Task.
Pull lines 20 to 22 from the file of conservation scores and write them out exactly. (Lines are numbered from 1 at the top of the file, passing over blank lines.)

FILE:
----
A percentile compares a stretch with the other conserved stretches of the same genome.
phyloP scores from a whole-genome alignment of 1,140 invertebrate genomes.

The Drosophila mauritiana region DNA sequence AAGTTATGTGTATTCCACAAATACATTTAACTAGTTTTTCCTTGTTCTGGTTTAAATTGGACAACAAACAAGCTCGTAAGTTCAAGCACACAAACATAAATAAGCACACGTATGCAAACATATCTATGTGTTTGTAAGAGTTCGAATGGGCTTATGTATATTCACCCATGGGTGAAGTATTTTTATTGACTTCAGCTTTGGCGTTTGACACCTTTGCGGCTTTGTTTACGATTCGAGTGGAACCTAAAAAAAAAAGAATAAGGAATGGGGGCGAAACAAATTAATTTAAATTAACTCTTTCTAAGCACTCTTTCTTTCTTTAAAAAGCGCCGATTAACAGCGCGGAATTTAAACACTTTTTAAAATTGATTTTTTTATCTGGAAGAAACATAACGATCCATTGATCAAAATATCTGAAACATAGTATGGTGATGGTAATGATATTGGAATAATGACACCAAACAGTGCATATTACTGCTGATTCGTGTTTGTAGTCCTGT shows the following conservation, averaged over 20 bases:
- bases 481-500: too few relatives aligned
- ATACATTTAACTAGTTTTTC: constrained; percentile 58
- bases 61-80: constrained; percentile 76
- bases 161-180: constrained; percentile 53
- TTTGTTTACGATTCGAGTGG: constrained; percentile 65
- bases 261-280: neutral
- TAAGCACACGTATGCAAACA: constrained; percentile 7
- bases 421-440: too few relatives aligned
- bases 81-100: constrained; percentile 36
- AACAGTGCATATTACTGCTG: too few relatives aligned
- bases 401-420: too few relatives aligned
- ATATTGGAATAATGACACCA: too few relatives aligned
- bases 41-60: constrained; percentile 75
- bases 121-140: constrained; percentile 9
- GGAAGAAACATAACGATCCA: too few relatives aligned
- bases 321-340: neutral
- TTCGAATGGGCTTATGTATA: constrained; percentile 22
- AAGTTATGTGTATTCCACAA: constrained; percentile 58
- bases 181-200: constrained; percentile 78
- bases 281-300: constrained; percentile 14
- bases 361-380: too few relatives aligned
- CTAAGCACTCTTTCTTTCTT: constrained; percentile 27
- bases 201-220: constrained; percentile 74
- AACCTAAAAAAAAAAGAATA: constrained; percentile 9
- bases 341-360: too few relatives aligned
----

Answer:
- TTCGAATGGGCTTATGTATA: constrained; percentile 22
- AAGTTATGTGTATTCCACAA: constrained; percentile 58
- bases 181-200: constrained; percentile 78